When you first find out your husband or wife has survived a stroke, your immediate thought is likely pure happiness and gratitude. But then uncertainty might settle in. What’s the journey like for recovering from a stroke?
Jean D. Luciano, CRNP, Stroke Team Co-Director of the Comprehensive Stroke Center at Penn Medicine and a nurse practitioner at the Penn Medicine Neuroscience Center, explains what you might be able to expect, and what you can do to help your spouse with recovery.
The path to recovering from a stroke
When a person has had a stroke and comes to the emergency room, the hospital has one goal: Save the person’s life.
Once your spouse is out of immediate danger, questions begin. “The first thing we want to do is find out why they had a stroke,” Jean says. “Then, we can take measures to prevent another one from happening.”
For example, depending on the type of stroke you had, certain medications can prevent a second stroke.
“The patient gets a lot of testing within the first 24 to 48 hours,” Jean notes. “Then, she can get physical therapy and occupational therapy. That can help the patient get to her best state before she either goes home or to a rehabilitation facility for a few weeks.”
But, she says, if a person had a more severe stroke, they might need more intensive therapy to get back as much as possible from their stroke.
The official provider of physical, occupational, and speech therapy for Penn Medicine is Good Shepherd Penn Partners, which provides both inpatient and outpatient physical rehabilitation. The facility also provides specialized, long-term, acute care for stroke survivors in Pennsylvania.
5 ways a spouse can help
Though you might feel helpless while your husband or wife is going through the rehabilitation process, there are 5 things that you can do to help with their recovery.
Don’t help too much
“One of the hardest things is sometimes, spouses want to do things for the stroke survivor. They’ll see their husband or wife struggling to use a fork, cut their food, or other simple things like that, and they’ll want to do it for them,” Jean says.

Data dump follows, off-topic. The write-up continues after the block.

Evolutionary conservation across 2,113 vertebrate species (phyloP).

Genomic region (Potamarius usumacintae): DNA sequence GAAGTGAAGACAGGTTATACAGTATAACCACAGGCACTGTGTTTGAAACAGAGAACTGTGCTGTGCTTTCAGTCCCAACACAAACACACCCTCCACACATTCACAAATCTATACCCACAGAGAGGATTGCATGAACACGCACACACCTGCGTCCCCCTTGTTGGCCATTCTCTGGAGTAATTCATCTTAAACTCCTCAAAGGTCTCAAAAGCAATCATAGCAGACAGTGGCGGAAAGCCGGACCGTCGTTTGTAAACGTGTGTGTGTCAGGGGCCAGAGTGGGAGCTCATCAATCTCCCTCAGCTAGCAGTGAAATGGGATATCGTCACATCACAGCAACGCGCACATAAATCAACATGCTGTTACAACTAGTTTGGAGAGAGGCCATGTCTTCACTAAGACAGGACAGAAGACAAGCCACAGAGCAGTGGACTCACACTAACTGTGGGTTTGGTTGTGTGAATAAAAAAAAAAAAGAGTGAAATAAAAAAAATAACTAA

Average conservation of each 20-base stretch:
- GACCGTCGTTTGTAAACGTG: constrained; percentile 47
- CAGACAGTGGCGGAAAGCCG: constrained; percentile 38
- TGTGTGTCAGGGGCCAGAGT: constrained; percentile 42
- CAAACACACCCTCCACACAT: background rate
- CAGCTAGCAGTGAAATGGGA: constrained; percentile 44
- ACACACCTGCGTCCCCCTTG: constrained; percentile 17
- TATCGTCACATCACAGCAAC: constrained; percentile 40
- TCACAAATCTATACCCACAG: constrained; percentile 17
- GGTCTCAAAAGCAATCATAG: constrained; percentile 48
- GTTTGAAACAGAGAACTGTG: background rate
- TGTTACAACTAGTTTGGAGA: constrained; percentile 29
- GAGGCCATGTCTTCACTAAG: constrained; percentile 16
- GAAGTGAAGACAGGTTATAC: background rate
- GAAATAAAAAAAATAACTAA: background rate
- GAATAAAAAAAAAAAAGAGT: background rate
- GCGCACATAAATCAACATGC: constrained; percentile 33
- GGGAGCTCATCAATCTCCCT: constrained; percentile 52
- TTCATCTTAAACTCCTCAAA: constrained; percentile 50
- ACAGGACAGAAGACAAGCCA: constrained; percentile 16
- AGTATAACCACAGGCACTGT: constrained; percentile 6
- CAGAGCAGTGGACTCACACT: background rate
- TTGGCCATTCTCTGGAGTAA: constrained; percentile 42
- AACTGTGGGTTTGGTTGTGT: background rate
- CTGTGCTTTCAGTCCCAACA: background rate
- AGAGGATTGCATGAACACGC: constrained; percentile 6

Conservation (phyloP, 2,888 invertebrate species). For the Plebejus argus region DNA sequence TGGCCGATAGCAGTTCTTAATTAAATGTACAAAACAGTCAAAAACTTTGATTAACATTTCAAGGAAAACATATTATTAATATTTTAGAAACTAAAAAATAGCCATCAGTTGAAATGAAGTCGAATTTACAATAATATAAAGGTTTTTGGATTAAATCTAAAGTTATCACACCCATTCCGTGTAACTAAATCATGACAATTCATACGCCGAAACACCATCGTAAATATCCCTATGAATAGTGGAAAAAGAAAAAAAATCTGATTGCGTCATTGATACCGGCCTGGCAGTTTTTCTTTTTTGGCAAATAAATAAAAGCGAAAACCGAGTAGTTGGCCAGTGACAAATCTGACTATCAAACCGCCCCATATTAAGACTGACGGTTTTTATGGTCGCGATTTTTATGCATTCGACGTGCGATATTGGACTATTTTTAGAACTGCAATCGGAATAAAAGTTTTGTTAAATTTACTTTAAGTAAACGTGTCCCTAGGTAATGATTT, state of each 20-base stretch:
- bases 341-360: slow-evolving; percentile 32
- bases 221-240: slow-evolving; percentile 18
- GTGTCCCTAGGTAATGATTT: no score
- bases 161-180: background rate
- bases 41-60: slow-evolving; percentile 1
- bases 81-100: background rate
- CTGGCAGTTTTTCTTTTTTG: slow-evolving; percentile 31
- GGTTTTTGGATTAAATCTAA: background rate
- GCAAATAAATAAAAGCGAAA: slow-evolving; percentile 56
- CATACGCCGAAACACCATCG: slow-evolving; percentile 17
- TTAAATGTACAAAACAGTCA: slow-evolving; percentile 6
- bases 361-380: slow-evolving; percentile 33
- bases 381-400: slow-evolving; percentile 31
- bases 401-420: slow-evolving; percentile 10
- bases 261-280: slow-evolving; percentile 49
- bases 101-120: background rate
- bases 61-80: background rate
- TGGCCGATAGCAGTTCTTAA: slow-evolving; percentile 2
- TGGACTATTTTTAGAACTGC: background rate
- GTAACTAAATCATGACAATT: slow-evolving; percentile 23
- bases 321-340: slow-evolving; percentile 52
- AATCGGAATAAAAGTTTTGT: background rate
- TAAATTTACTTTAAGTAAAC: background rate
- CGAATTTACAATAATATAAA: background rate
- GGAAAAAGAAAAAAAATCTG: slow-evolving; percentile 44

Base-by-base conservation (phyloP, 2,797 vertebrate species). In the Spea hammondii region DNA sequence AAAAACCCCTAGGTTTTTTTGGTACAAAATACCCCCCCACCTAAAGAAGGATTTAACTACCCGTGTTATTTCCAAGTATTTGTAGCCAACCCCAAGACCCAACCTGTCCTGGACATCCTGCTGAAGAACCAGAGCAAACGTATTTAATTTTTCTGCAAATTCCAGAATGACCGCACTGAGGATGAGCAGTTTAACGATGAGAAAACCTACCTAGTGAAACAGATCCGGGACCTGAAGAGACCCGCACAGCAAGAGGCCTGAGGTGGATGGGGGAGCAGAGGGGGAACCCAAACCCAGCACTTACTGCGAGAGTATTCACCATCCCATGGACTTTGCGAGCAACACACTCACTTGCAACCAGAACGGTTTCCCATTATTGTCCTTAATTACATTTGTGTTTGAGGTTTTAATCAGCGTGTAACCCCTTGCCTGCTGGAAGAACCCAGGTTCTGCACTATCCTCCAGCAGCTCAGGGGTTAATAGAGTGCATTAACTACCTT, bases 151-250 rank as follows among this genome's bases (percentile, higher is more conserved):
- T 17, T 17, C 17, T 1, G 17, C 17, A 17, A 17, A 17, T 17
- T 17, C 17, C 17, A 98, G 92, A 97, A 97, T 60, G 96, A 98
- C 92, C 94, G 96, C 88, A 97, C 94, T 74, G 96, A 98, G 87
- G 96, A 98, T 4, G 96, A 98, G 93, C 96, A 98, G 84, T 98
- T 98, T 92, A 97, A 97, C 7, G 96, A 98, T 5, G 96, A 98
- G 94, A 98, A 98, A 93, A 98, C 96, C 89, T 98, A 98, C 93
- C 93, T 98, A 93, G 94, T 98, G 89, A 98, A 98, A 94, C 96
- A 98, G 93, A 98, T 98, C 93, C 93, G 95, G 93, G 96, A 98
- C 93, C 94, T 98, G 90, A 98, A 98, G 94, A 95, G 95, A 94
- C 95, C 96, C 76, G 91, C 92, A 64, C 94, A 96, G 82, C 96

It’s completely understandable, she says. “But it’s important that they do things for themselves as much as possible.”
Watch for depression
Depression can affect more than a third of stroke survivors, in part, because they feel hopeless or sad about the life-changing impact the stroke has had on them.
“Depression can interfere with their therapy or their recovery,” Jean explains. Signs of depression can include symptoms like persistent sad or empty feelings, sleep disturbances, and an increase or decrease in their appetite.
To say the least, recovering from a stroke can be incredibly frustrating and aggravating at times for the stroke survivor.
“Oftentimes, they will lash out at the people closest to them because they know that even if they are angry at you, you’re going to love them, anyway,” Jean says. “So, I often tell patients’ family to be patient if that happens.”
Find other ways to communicate
Aphasia—when a person has speech difficulty because there has been damage to parts of the brain that control language—is very common with people who have had a stroke.
An estimated 80,000 people have aphasia each year due to a stroke, according to the National Aphasia Association.
“It’s probably one of the most frustrating deficits, because you’re unable to get the words out,” Jean notes.
A few ways to help your spouse deal with aphasia
- Give your spouse time to speak.
- Ask if it’s OK to guess what they’re trying to say.
- Look into speech assistance devices, such as iPhone apps.
- Have photos, maps, or paper and pencil on hand.
“People may be able to write what they want to say, but aren’t able to say it,” Jean says.
Don’t forget to also take care of yourself
We know it’s easier said than done when you have a spouse who requires constant care because of his stroke.
“Oftentimes, spouses are so focused on the stroke survivor who has a lot of needs. So, they don’t get medical care for themselves, and they don’t keep their physical and emotional health in check,” Jean says.
But self-care is critical: If something happens to you as well, then the stroke survivor is really in a bind.